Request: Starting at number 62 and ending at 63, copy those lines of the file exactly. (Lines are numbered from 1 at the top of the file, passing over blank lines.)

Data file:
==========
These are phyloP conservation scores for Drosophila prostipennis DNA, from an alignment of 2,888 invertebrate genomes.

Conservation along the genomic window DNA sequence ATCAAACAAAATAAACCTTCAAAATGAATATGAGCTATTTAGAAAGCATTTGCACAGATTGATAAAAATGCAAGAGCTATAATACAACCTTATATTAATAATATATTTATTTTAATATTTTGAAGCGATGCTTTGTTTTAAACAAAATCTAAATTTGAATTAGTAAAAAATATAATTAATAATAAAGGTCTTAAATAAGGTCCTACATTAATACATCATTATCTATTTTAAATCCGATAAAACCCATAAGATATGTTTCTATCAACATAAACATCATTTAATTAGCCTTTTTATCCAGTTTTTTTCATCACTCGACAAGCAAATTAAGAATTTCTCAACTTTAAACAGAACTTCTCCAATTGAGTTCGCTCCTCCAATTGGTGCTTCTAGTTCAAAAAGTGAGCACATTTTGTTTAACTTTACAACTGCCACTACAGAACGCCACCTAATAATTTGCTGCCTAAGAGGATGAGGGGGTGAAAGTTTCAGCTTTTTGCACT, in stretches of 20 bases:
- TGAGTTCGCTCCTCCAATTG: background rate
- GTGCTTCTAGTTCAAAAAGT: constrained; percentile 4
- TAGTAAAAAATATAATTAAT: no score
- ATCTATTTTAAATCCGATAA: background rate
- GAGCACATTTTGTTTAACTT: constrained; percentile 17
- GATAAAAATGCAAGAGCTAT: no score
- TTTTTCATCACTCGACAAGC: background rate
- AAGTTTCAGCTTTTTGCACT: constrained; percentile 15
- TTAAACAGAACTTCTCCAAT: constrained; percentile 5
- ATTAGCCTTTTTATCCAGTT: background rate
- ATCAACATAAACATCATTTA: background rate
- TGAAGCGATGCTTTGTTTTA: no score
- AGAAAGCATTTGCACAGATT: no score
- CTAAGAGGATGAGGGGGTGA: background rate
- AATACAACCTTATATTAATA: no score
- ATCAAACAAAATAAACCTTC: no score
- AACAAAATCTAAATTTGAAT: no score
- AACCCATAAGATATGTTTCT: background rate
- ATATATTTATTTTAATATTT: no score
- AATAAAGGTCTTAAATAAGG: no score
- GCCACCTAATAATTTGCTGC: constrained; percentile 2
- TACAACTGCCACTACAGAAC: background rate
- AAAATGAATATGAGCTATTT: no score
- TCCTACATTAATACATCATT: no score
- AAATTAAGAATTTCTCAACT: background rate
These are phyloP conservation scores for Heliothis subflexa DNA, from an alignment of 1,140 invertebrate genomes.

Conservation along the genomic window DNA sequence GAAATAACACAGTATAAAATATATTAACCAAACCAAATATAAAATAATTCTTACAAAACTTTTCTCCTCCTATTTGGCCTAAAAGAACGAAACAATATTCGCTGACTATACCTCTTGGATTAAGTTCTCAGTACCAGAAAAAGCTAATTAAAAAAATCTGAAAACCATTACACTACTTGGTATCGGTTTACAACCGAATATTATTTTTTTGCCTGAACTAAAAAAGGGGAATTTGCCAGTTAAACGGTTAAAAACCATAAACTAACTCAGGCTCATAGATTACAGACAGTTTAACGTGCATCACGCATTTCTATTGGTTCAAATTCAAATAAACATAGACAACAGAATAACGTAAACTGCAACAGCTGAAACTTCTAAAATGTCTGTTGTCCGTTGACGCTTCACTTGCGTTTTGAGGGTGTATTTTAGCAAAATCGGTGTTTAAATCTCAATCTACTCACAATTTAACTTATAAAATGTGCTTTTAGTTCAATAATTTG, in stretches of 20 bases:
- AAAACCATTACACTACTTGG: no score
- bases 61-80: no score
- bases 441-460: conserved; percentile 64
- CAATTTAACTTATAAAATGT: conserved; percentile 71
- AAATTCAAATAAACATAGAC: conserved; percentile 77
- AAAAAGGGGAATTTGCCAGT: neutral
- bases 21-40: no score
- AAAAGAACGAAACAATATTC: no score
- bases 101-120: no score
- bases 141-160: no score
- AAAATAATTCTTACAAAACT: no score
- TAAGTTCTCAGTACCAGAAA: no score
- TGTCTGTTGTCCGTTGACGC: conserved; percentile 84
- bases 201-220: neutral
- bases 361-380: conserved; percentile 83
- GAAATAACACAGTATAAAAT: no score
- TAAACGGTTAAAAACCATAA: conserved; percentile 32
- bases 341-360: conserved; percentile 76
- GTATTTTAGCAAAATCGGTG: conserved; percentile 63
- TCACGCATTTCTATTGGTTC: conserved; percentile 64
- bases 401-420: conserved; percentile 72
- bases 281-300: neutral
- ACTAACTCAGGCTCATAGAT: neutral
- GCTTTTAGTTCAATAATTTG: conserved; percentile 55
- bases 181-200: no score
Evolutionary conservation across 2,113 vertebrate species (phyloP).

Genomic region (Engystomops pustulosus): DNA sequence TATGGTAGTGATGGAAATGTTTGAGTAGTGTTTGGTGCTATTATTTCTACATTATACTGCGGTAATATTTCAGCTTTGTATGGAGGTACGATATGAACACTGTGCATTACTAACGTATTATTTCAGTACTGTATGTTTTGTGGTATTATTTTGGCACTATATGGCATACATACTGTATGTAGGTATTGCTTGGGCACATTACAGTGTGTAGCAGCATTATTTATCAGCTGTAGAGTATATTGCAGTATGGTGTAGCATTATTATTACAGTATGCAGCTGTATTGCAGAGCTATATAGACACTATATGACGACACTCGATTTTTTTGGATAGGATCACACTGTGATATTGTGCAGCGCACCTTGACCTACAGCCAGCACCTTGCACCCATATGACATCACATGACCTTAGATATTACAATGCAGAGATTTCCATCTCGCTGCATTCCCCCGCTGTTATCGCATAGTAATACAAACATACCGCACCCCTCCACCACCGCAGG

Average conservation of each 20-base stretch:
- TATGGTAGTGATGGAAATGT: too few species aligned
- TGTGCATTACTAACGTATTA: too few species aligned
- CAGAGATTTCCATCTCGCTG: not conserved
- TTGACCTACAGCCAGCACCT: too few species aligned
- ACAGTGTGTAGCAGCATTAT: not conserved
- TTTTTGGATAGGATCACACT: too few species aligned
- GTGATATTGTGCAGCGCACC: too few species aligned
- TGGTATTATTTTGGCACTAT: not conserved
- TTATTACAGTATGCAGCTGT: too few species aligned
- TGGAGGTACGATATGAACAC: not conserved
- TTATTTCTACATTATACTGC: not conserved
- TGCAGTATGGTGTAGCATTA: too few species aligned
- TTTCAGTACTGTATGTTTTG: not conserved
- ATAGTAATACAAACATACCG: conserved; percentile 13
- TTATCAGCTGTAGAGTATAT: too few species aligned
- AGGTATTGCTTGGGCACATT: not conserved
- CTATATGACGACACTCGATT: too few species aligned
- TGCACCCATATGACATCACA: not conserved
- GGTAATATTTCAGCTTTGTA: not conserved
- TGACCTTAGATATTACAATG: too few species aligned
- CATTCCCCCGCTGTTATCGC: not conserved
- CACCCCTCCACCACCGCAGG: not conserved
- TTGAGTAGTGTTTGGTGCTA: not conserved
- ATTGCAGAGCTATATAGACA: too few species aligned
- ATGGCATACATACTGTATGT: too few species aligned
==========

- ACAGTGTGTAGCAGCATTAT: not conserved
- TTTTTGGATAGGATCACACT: too few species aligned